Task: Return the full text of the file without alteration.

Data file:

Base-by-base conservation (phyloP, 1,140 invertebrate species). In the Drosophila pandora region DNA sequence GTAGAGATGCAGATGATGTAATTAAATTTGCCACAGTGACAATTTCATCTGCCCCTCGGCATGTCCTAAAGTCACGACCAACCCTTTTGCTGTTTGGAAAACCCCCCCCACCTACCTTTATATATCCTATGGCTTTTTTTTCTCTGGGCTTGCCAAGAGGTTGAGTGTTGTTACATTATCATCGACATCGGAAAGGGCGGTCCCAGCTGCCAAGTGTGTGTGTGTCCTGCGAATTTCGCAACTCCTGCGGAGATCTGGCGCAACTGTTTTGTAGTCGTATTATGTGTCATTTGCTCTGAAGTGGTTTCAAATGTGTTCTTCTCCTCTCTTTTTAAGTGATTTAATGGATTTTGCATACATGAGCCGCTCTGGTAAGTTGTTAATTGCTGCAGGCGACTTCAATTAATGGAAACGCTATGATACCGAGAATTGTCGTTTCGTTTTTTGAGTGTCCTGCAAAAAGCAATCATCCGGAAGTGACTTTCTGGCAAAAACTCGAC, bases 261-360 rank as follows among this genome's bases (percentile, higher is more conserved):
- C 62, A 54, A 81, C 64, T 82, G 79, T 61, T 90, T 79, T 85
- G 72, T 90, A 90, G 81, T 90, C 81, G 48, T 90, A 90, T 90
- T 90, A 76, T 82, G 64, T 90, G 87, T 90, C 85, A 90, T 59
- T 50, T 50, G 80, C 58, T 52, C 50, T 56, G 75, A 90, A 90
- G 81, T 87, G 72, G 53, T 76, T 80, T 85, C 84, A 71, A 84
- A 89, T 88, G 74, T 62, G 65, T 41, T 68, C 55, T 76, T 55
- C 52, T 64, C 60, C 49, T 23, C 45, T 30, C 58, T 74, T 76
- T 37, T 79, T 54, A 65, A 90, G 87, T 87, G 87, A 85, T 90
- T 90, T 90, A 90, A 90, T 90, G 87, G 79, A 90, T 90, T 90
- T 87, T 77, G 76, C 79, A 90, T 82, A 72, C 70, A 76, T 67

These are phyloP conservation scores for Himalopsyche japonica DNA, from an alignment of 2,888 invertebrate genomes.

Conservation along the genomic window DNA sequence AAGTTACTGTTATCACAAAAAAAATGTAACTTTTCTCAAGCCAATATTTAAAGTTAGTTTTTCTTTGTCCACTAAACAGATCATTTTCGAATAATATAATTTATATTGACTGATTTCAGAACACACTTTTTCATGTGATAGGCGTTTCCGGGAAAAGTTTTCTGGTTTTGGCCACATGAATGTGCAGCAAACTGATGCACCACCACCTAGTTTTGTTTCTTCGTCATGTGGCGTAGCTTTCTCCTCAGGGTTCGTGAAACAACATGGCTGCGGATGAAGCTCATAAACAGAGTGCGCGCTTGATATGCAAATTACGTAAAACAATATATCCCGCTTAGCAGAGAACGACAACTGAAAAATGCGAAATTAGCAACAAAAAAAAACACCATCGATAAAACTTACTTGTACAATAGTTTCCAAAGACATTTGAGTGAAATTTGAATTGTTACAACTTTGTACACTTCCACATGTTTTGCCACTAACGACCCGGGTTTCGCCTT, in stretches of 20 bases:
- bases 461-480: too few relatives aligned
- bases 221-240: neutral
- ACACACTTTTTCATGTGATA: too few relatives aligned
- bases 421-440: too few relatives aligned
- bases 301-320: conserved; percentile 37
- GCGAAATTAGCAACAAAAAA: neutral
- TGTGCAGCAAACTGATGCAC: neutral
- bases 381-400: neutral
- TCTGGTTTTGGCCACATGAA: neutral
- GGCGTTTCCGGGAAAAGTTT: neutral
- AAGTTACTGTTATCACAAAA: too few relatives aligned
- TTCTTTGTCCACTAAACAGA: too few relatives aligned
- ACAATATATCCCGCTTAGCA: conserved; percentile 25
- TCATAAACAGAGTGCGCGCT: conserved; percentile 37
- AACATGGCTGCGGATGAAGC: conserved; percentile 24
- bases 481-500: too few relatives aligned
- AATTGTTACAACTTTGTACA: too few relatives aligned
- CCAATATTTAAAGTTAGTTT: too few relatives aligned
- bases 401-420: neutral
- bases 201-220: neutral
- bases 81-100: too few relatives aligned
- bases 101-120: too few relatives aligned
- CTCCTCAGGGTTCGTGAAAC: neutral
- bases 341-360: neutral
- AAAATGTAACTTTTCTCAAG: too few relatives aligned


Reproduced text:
Base-by-base conservation (phyloP, 1,140 invertebrate species). In the Drosophila pandora region DNA sequence GTAGAGATGCAGATGATGTAATTAAATTTGCCACAGTGACAATTTCATCTGCCCCTCGGCATGTCCTAAAGTCACGACCAACCCTTTTGCTGTTTGGAAAACCCCCCCCACCTACCTTTATATATCCTATGGCTTTTTTTTCTCTGGGCTTGCCAAGAGGTTGAGTGTTGTTACATTATCATCGACATCGGAAAGGGCGGTCCCAGCTGCCAAGTGTGTGTGTGTCCTGCGAATTTCGCAACTCCTGCGGAGATCTGGCGCAACTGTTTTGTAGTCGTATTATGTGTCATTTGCTCTGAAGTGGTTTCAAATGTGTTCTTCTCCTCTCTTTTTAAGTGATTTAATGGATTTTGCATACATGAGCCGCTCTGGTAAGTTGTTAATTGCTGCAGGCGACTTCAATTAATGGAAACGCTATGATACCGAGAATTGTCGTTTCGTTTTTTGAGTGTCCTGCAAAAAGCAATCATCCGGAAGTGACTTTCTGGCAAAAACTCGAC, bases 261-360 rank as follows among this genome's bases (percentile, higher is more conserved):
- C 62, A 54, A 81, C 64, T 82, G 79, T 61, T 90, T 79, T 85
- G 72, T 90, A 90, G 81, T 90, C 81, G 48, T 90, A 90, T 90
- T 90, A 76, T 82, G 64, T 90, G 87, T 90, C 85, A 90, T 59
- T 50, T 50, G 80, C 58, T 52, C 50, T 56, G 75, A 90, A 90
- G 81, T 87, G 72, G 53, T 76, T 80, T 85, C 84, A 71, A 84
- A 89, T 88, G 74, T 62, G 65, T 41, T 68, C 55, T 76, T 55
- C 52, T 64, C 60, C 49, T 23, C 45, T 30, C 58, T 74, T 76
- T 37, T 79, T 54, A 65, A 90, G 87, T 87, G 87, A 85, T 90
- T 90, T 90, A 90, A 90, T 90, G 87, G 79, A 90, T 90, T 90
- T 87, T 77, G 76, C 79, A 90, T 82, A 72, C 70, A 76, T 67

These are phyloP conservation scores for Himalopsyche japonica DNA, from an alignment of 2,888 invertebrate genomes.

Conservation along the genomic window DNA sequence AAGTTACTGTTATCACAAAAAAAATGTAACTTTTCTCAAGCCAATATTTAAAGTTAGTTTTTCTTTGTCCACTAAACAGATCATTTTCGAATAATATAATTTATATTGACTGATTTCAGAACACACTTTTTCATGTGATAGGCGTTTCCGGGAAAAGTTTTCTGGTTTTGGCCACATGAATGTGCAGCAAACTGATGCACCACCACCTAGTTTTGTTTCTTCGTCATGTGGCGTAGCTTTCTCCTCAGGGTTCGTGAAACAACATGGCTGCGGATGAAGCTCATAAACAGAGTGCGCGCTTGATATGCAAATTACGTAAAACAATATATCCCGCTTAGCAGAGAACGACAACTGAAAAATGCGAAATTAGCAACAAAAAAAAACACCATCGATAAAACTTACTTGTACAATAGTTTCCAAAGACATTTGAGTGAAATTTGAATTGTTACAACTTTGTACACTTCCACATGTTTTGCCACTAACGACCCGGGTTTCGCCTT, in stretches of 20 bases:
- bases 461-480: too few relatives aligned
- bases 221-240: neutral
- ACACACTTTTTCATGTGATA: too few relatives aligned
- bases 421-440: too few relatives aligned
- bases 301-320: conserved; percentile 37
- GCGAAATTAGCAACAAAAAA: neutral
- TGTGCAGCAAACTGATGCAC: neutral
- bases 381-400: neutral
- TCTGGTTTTGGCCACATGAA: neutral
- GGCGTTTCCGGGAAAAGTTT: neutral
- AAGTTACTGTTATCACAAAA: too few relatives aligned
- TTCTTTGTCCACTAAACAGA: too few relatives aligned
- ACAATATATCCCGCTTAGCA: conserved; percentile 25
- TCATAAACAGAGTGCGCGCT: conserved; percentile 37
- AACATGGCTGCGGATGAAGC: conserved; percentile 24
- bases 481-500: too few relatives aligned
- AATTGTTACAACTTTGTACA: too few relatives aligned
- CCAATATTTAAAGTTAGTTT: too few relatives aligned
- bases 401-420: neutral
- bases 201-220: neutral
- bases 81-100: too few relatives aligned
- bases 101-120: too few relatives aligned
- CTCCTCAGGGTTCGTGAAAC: neutral
- bases 341-360: neutral
- AAAATGTAACTTTTCTCAAG: too few relatives aligned